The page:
In the past, this blog has pointed out that 52% of all condo purchases are currently being made by speculators, not owners. Virtually every one of those units will end up hitting the rental market unable to provide a positive rate of return for the investor. Even with 2.5% mortgages available, after financing charges, property tax, condo fees, insurance and the lost investing power of the downpayment, it is impossible to make money as a condo landlord. The situation is even more dire with detached houses or rental semis – now costing seven figures. Negative cash flow, with everyone gambling that prices will continue to inflate. As the Realosophy boss concludes, this is the reason a boom became a bubble, and will end in a bust.

What can be done?

The Ontario government asked the feds to impose a higher capital gains tax on spec real estate. They didn’t. So now it’s up to the provincial guys to levy a speculation tax on non-principal residence holdings – if they have the courage. Meanwhile the CRA is routinely forcing speckers to include real estate gains in their taxable income, not allowing the 50% capital gains tax exemption, because they consider speculation to be a business. Finally, as JP suggests, bankers should stop lecturing people about how risky real estate now is, and do something about it.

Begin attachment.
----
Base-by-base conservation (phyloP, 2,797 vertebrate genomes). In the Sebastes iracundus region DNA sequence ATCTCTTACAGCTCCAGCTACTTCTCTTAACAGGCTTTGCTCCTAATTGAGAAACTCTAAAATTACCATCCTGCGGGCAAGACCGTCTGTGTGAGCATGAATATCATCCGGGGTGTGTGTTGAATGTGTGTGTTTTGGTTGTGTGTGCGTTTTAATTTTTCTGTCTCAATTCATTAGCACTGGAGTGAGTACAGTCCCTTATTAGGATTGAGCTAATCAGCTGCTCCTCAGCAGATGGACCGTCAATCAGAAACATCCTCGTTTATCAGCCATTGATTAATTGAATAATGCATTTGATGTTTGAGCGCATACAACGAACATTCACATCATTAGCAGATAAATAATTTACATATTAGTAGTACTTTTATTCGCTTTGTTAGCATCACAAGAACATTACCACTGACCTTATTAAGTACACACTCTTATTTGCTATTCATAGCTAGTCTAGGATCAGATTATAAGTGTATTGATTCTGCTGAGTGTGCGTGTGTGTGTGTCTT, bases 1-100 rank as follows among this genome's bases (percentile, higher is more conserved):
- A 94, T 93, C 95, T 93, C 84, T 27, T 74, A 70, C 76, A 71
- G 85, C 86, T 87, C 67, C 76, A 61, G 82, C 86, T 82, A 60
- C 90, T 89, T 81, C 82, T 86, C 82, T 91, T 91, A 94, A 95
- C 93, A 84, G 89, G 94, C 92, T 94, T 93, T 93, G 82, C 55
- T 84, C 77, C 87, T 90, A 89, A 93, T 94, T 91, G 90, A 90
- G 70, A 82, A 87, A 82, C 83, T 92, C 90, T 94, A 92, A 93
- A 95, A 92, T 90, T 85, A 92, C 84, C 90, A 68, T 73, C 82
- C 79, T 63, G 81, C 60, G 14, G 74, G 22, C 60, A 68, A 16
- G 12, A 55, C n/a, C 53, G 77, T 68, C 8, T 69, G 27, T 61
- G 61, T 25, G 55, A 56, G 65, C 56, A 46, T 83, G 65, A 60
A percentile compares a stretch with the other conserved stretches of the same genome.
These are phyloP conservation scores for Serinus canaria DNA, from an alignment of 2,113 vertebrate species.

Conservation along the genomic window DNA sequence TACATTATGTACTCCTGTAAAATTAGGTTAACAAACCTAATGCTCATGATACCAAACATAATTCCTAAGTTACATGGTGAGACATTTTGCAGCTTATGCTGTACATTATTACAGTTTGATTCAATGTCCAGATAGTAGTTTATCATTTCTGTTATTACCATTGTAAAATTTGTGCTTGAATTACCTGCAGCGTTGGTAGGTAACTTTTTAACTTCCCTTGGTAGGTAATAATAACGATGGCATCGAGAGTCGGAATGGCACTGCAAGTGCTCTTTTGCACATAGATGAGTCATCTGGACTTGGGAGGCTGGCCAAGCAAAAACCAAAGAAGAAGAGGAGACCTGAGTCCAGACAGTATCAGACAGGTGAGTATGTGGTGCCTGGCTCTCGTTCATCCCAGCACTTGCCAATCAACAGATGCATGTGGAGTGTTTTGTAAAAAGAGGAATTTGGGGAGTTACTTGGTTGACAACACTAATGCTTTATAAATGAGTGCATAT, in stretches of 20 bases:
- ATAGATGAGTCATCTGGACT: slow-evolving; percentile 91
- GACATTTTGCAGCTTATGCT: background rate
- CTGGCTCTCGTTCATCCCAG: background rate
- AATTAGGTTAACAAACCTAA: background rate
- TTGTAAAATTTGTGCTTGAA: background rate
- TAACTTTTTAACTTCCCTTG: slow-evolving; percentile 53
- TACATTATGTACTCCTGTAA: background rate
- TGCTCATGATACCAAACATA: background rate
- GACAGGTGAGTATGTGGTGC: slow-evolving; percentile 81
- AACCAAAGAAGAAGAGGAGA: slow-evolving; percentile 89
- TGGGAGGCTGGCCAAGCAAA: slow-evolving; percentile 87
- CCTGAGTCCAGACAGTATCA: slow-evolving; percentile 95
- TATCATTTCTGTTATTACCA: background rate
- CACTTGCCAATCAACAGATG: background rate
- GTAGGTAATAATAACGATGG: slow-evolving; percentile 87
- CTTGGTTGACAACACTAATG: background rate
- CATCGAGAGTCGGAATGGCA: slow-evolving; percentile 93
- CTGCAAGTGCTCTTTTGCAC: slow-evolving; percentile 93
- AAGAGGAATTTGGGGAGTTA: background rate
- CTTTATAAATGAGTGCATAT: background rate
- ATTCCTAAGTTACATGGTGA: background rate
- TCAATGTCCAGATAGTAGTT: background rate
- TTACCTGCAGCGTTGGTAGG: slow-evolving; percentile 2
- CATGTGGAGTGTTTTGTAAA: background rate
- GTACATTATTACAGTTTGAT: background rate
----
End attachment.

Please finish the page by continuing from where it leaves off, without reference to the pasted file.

In any case, it’s only a matter of time. Fifteen thousand sweaty investors sealed it.

More of the same

Well, that was a yawner. The second T2 budget failed to live up to the scary hype, with relatively minor tax changes (see the summary below), but lots of debt and a big pink bow on the top – because we’re all feminists now.

And have you noticed how much time Justin has been spending with Ivanka lately? A joint venture announced in Washington for female entrepreneurs, then a rendevous on Broadway for a new play about Newfies. In fact, the budget we just received was more influenced by her dad, Donald Trump, than the little beavs sitting in Parliament.

There wasn’t a big hit on Canadian capital gains taxation because Justin and Bill have no idea if the Trump tax-slashing plan will happen. If it does, and Canada moves in the opposite direction, there could be trouble, with a river of corporate capital flowing south. Meanwhile there’s speculation in Ottawa (and Washington) that the economy could move south along with some financial markets as the American president loses prestige, influence and credibility less than three months into his tenure.